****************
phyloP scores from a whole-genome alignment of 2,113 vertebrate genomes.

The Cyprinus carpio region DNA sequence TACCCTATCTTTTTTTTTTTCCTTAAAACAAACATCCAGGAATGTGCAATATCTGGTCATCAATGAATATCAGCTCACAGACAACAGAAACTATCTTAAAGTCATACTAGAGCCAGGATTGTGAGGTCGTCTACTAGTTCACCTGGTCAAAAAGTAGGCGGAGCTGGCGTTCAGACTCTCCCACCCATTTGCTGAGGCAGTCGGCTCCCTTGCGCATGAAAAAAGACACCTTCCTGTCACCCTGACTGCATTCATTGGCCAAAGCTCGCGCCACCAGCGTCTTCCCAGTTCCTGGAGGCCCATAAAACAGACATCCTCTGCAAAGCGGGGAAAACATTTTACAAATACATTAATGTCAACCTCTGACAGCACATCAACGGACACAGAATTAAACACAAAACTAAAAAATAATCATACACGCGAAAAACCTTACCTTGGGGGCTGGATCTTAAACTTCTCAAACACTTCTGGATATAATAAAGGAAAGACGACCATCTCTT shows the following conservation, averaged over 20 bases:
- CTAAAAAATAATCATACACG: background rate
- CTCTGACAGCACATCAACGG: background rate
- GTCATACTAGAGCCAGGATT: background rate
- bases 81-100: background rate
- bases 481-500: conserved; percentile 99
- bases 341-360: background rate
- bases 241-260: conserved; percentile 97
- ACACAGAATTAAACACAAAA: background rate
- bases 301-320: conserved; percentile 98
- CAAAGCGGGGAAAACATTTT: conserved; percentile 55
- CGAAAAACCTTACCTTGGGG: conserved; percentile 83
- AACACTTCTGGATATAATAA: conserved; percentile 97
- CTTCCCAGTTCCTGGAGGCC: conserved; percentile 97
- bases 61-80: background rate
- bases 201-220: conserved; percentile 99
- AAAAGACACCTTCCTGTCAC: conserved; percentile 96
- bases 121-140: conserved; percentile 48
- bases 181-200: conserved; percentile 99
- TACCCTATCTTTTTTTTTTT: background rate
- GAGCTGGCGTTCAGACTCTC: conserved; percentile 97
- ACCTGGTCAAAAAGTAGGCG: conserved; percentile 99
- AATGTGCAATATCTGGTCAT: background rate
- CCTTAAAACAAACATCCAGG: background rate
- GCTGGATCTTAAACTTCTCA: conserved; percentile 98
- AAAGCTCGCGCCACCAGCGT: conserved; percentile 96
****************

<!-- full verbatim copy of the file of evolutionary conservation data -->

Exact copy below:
phyloP scores from a whole-genome alignment of 2,113 vertebrate genomes.

The Cyprinus carpio region DNA sequence TACCCTATCTTTTTTTTTTTCCTTAAAACAAACATCCAGGAATGTGCAATATCTGGTCATCAATGAATATCAGCTCACAGACAACAGAAACTATCTTAAAGTCATACTAGAGCCAGGATTGTGAGGTCGTCTACTAGTTCACCTGGTCAAAAAGTAGGCGGAGCTGGCGTTCAGACTCTCCCACCCATTTGCTGAGGCAGTCGGCTCCCTTGCGCATGAAAAAAGACACCTTCCTGTCACCCTGACTGCATTCATTGGCCAAAGCTCGCGCCACCAGCGTCTTCCCAGTTCCTGGAGGCCCATAAAACAGACATCCTCTGCAAAGCGGGGAAAACATTTTACAAATACATTAATGTCAACCTCTGACAGCACATCAACGGACACAGAATTAAACACAAAACTAAAAAATAATCATACACGCGAAAAACCTTACCTTGGGGGCTGGATCTTAAACTTCTCAAACACTTCTGGATATAATAAAGGAAAGACGACCATCTCTT shows the following conservation, averaged over 20 bases:
- CTAAAAAATAATCATACACG: background rate
- CTCTGACAGCACATCAACGG: background rate
- GTCATACTAGAGCCAGGATT: background rate
- bases 81-100: background rate
- bases 481-500: conserved; percentile 99
- bases 341-360: background rate
- bases 241-260: conserved; percentile 97
- ACACAGAATTAAACACAAAA: background rate
- bases 301-320: conserved; percentile 98
- CAAAGCGGGGAAAACATTTT: conserved; percentile 55
- CGAAAAACCTTACCTTGGGG: conserved; percentile 83
- AACACTTCTGGATATAATAA: conserved; percentile 97
- CTTCCCAGTTCCTGGAGGCC: conserved; percentile 97
- bases 61-80: background rate
- bases 201-220: conserved; percentile 99
- AAAAGACACCTTCCTGTCAC: conserved; percentile 96
- bases 121-140: conserved; percentile 48
- bases 181-200: conserved; percentile 99
- TACCCTATCTTTTTTTTTTT: background rate
- GAGCTGGCGTTCAGACTCTC: conserved; percentile 97
- ACCTGGTCAAAAAGTAGGCG: conserved; percentile 99
- AATGTGCAATATCTGGTCAT: background rate
- CCTTAAAACAAACATCCAGG: background rate
- GCTGGATCTTAAACTTCTCA: conserved; percentile 98
- AAAGCTCGCGCCACCAGCGT: conserved; percentile 96